Jammy Lowther was more famous after death than in life, for no sooner was he dead than his spirit, ranging about in the gloomy hours of night, caused quite an uproar in the country. At the Hall was heard his load call and order, and his footsteps sounded in the rooms at midnight. At other times he rushed along the tops of the trees on Morland Bank, a headless driver driving his coach, drawn by six headless horses in a blaze of fire. Similar sights also occurred about Lowther and Whitehaven, and so great was the fear of him in the country that it was determined, with the assistance of a Roman Catholic priest, to lay his spirit.

The ceremony took place in Lowther Church at midnight, and so furious and boisterous was the spirit when called, that the priest, on coming to the words in the ceremony “forever and aye” was confounded by the spirit blustering, and calling “For a year and a day,” and he unconsciously said “For a year and a day.”  The spirit was content, and the terror of him somewhat abated; but at midnight after the appointed time, he again broke loose, and played his pranks with greater terror than ever. This could not be endured; a priest was again called, the ceremony again gone through, and Jammy Lowther’s rebellious spirit was “forever and aye” conjured to abide beneath the frowning cliffs of Wallow Cragg.

Before closing the history of this interesting old place, there is a legend connected with it worthy of record. In what is called the Green Room, two brothers of the Lowther family disagreed on some family matters beyond reconciliation. As no agreement could be come to, neither being willing to succumb to the other, they parted and went abroad, with the mutual determination never to see each other again. Previous to leaving, the doors of this room were blocked up, and seals placed upon them, which of course none durst break; everything in the room being left just as it was when last occupied by the brothers.

The room was thus sealed up for many years. Part of the wax was to be seen on the door not many years ago, and tradition speaks of curious people going to the window of the mysterious room, through which were to be seen the chairs, tables, and open secretary, just as when left by the estranged brothers.


* The owner of Whitehaven was Sir James, his father’s second cousin, son of Sir John, the great maker of the town. Sir William Lowther was his fourth cousin, and left him Marske. Lowther came to him from his second cousin. His eventual heir, Sir William Lowther, was the son of his third cousin; the latter also inherited the title of  Viscount Lonsdale under a special and remarkable limitation; this had been conferred on “Sir Jammy” when it was seen that his earldom was going to die out.  he new peer was created Earl of Lonsdale in 1807; it was reported in 1828, correctly or otherwise, that he had the offer of a Dukedom.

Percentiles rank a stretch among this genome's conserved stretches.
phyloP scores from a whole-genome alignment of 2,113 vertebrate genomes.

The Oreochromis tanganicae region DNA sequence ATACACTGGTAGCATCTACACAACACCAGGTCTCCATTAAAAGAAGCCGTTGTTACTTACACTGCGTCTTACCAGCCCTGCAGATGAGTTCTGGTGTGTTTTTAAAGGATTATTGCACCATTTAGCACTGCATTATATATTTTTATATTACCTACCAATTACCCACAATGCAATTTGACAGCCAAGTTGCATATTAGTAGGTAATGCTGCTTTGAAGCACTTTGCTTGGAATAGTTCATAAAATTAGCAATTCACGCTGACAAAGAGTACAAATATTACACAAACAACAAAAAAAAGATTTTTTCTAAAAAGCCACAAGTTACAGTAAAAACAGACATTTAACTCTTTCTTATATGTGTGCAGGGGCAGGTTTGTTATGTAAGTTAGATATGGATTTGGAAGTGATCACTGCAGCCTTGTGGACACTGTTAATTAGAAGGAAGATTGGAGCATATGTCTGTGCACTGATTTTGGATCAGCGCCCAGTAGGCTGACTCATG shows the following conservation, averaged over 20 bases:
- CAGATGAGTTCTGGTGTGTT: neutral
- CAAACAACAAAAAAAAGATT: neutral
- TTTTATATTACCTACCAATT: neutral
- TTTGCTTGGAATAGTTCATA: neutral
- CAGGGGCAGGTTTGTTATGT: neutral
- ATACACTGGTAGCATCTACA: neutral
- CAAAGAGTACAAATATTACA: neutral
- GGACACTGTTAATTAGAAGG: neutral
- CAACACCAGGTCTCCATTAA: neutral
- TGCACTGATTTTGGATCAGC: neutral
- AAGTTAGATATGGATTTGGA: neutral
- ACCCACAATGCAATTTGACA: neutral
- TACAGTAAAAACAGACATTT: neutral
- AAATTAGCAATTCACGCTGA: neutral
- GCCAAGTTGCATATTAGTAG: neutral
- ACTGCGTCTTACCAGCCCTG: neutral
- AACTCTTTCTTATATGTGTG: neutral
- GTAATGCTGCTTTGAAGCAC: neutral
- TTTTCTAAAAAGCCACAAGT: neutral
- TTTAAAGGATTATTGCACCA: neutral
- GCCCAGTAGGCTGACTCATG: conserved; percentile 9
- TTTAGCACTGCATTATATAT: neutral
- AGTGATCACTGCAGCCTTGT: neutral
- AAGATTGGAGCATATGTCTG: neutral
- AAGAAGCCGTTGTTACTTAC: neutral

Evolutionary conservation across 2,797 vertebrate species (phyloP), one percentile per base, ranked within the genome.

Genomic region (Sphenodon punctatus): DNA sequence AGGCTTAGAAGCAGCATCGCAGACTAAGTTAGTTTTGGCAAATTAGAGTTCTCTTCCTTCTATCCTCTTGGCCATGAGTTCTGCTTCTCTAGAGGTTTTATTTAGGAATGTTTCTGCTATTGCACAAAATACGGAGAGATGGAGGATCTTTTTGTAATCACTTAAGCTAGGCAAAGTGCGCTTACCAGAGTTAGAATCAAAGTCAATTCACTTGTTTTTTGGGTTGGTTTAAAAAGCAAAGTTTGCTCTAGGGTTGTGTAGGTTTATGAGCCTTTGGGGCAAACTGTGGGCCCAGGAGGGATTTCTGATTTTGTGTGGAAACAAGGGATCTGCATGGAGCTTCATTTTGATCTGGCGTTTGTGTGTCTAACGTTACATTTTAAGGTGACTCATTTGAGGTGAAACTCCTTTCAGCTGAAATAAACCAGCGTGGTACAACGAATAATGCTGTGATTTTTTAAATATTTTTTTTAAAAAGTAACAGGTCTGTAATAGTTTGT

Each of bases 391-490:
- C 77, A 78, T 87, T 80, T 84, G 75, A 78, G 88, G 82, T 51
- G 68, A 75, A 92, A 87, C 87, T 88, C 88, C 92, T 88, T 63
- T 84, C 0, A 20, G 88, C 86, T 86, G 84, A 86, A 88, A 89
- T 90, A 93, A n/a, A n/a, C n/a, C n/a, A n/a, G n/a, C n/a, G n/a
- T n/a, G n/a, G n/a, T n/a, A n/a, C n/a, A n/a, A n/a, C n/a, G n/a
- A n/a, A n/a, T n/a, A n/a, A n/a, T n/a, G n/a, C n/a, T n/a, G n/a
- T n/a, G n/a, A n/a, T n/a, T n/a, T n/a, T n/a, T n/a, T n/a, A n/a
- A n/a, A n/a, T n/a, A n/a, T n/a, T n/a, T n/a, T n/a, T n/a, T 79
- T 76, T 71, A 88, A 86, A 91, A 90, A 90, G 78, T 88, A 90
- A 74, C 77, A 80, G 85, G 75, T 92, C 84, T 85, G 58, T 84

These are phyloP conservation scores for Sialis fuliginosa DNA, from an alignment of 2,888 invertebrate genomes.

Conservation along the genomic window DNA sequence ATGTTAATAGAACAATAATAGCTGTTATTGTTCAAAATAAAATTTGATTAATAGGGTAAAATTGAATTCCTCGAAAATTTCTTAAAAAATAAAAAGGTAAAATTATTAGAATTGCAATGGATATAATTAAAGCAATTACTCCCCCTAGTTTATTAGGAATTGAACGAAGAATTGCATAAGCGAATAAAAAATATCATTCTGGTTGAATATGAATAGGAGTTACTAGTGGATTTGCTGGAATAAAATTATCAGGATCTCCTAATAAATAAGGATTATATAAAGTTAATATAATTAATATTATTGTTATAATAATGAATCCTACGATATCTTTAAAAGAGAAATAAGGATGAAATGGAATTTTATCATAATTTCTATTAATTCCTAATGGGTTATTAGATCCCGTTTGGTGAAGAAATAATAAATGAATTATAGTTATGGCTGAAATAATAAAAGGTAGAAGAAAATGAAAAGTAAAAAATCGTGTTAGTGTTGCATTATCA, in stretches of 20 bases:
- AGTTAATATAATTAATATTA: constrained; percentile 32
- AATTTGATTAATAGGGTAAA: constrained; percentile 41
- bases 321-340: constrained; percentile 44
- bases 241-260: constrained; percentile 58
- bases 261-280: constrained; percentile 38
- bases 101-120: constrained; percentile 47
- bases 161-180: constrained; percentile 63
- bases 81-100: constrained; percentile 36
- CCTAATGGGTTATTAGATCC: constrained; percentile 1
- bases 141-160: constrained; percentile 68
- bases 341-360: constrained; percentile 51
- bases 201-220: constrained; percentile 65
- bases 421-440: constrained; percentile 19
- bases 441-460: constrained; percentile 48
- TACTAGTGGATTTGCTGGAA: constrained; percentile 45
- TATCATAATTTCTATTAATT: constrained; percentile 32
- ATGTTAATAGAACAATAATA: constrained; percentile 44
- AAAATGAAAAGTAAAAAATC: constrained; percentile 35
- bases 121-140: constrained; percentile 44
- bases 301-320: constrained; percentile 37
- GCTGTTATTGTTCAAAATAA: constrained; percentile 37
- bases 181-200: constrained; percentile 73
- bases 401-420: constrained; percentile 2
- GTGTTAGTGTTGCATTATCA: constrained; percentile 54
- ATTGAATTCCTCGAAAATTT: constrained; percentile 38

‡ A sketch of Shap Stones, made by her in 1775, is reproduced in Cumberland and Westmorland Antiquarian and Archæological Society’s Transactions, vol. Xv., article 4.

† Few men have been more bitterly attacked than James Lowther has been, both during his life, and after his death.  He was masterful and capricious, a combination of qualities which does not make for popularity; he was devoted to electioneering, which earned him enemies; and it is worth noting that his chief detractors have a distinct political bias. They include Horace Walpole; Boswell; whose Parliamentary ambitions he disappointed, and above all, Rev. Alex. Carlyle, who devotes a page of his memoirs to a compilation of the worst epithets and opinions permissible to a Doctor of Divinity. Some of this is quoted in the Dictionary of National Biography article, omitting, however, the fact that the passage begins by showing the writer’s sympathy with his great rival, the Duke of Portland.
Sir James was a benefactor to the town of Whitehaven, and it was he who secured the first return to Parliament of the younger Pitt – from Appleby. An amusing tale is told of him that he once fought a duel with a learned serjeant-at-law, who had made free with his character in a case. At the meeting the learned serjeant is said to have shot his own toe! It is hard to believe that he would have been called “Sir Jammy” till his death, though he had long been a peer, had he really been “more detested than any man living” as Carlyle asserts he was; or the suggestion that he was a tyrant over his dependents and tenants in view of the fact that his funeral, which was, by his direction, strictly private and unannounced, “a large crowd of people from the neighbourhood were assembled, and behaved with the greatest respect, decency and decorum,” as the Gentleman’s Magazine quaintly puts it.




The Vale of Lyvennet, Its Picturesque Peeps and Legendary Lore, By John Salkeld Bland, 1910.
Originally transcribed by Diane Coppard and Kate Burns, and reproduced here with their permission.


1. Let me do ill or do well, I’m always cursed.

2. "what did you do that for? you suddenly shot at a corpse, man.” 
“Dam the rascal” was his reply, “He’s stolen many a yat loop and crewk from me; I was determined to give him a crack at last!
Puzzling this - yat is usually dialect for "gate", but what a yat loop is I have no idea. Crewk is presumably a crook, the shepherd's stick. So the devil is getting the blame for things Jo has mislaid, which suggests that a yat loop is also something portable.

19 June 2015.